In this NOAA image taken by the GOES satellite, Hurricane Lee crosses the Atlantic Ocean as it moves west on September 8, 2023.
NOAA | Getty Images
Hurricane Lee weakened to a Category 3 hurricane Friday evening, one day after it exploded from a Category 1 to a dangerous Category 5, but is still forecast to remain a powerful storm into next week.
Lee’s rapid intensification Thursday was rare — maximum sustained winds doubled from 80 mph to 165 mph in a matter of 24 hours.
On Friday, the storm weakened gradually from its status as a Category 5 in the early morning, eventually down to a Category 3, still remaining a major hurricane.
Lee is now swirling about 440 miles east of the northern Leeward Islands with maximum sustained winds of 115 mph, the National Hurricane Center said in an 11 p.m. ET advisory.
The hurricane is moving west, northwest at 13 mph, and is forecast to pass to the north of the northern Leeward Islands, the Virgin Islands and Puerto Rico over the weekend and into early next week.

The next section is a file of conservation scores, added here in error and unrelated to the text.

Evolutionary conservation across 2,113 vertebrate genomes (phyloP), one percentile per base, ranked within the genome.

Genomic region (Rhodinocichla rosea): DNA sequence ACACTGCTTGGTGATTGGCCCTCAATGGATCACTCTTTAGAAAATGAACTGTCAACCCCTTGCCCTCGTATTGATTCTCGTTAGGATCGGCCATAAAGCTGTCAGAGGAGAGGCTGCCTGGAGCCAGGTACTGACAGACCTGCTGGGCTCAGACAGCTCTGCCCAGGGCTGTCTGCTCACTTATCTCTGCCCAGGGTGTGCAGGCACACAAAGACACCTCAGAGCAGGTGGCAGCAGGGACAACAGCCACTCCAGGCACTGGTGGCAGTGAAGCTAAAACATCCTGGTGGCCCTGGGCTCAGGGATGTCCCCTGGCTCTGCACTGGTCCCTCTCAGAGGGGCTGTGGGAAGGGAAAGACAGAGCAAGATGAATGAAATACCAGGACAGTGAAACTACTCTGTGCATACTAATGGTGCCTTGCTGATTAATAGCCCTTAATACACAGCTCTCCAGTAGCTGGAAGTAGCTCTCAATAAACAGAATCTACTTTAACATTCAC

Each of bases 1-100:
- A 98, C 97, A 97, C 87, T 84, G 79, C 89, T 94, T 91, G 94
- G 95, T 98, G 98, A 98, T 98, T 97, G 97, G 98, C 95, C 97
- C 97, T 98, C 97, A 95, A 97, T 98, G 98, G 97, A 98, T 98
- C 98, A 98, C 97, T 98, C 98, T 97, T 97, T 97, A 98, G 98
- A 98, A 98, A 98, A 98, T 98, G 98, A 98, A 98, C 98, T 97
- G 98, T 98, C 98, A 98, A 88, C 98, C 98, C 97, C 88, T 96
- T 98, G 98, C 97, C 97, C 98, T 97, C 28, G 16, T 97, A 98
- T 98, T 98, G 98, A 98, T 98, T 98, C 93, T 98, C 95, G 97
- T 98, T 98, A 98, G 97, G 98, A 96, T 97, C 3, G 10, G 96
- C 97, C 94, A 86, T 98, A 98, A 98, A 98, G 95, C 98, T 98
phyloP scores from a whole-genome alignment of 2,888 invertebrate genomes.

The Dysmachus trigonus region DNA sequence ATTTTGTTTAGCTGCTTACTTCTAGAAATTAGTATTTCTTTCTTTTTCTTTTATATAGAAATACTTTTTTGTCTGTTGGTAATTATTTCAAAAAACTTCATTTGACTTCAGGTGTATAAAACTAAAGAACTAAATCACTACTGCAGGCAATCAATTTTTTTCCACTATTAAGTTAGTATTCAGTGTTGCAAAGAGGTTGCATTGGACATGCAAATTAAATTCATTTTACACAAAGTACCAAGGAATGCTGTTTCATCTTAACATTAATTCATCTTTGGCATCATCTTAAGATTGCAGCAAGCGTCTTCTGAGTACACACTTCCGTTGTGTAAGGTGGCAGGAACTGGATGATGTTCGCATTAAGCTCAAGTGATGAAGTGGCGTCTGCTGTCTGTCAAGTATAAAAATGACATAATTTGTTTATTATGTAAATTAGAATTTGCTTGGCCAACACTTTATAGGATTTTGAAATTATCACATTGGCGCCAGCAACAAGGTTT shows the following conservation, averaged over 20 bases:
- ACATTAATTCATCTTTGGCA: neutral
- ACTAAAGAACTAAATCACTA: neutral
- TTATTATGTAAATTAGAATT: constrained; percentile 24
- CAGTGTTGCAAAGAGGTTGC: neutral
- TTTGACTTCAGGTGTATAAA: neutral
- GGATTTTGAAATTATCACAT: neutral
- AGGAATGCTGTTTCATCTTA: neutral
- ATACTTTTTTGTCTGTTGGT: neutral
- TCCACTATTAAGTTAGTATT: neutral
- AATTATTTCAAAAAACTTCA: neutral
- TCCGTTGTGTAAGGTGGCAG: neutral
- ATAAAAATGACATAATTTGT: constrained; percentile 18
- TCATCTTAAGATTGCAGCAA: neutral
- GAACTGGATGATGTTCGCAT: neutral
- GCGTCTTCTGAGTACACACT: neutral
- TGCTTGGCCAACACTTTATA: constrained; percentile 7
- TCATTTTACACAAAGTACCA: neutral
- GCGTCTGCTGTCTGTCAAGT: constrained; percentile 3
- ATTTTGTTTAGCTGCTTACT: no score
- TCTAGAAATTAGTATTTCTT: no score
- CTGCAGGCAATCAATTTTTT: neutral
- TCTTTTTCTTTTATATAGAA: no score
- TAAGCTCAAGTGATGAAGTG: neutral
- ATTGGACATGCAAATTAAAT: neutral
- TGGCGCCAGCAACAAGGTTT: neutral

“Fluctuations in intensity are likely over the next few days, however Lee is expected to remain a powerful hurricane through early next week,” the advisory said. No coastal watches or warnings are in effect.
Lee created swells that were affecting portions of the Lesser Antilles and were forecast to reach the British and U.S. Virgin Islands, Puerto Rico, Hispaniola, the Turks and Caicos Islands, the Bahamas and Bermuda over the weekend.
“These swells are likely to cause life-threatening surf and rip current conditions,” the advisory said.
Lee will bring high surf and dangerous rip currents to the U.S. East Coast as early as Sunday, and could worsen through the week.
There is still some uncertainty about Lee’s exact path as it depends on steering currents. However, models show it’s headed toward Bermuda and then to the north.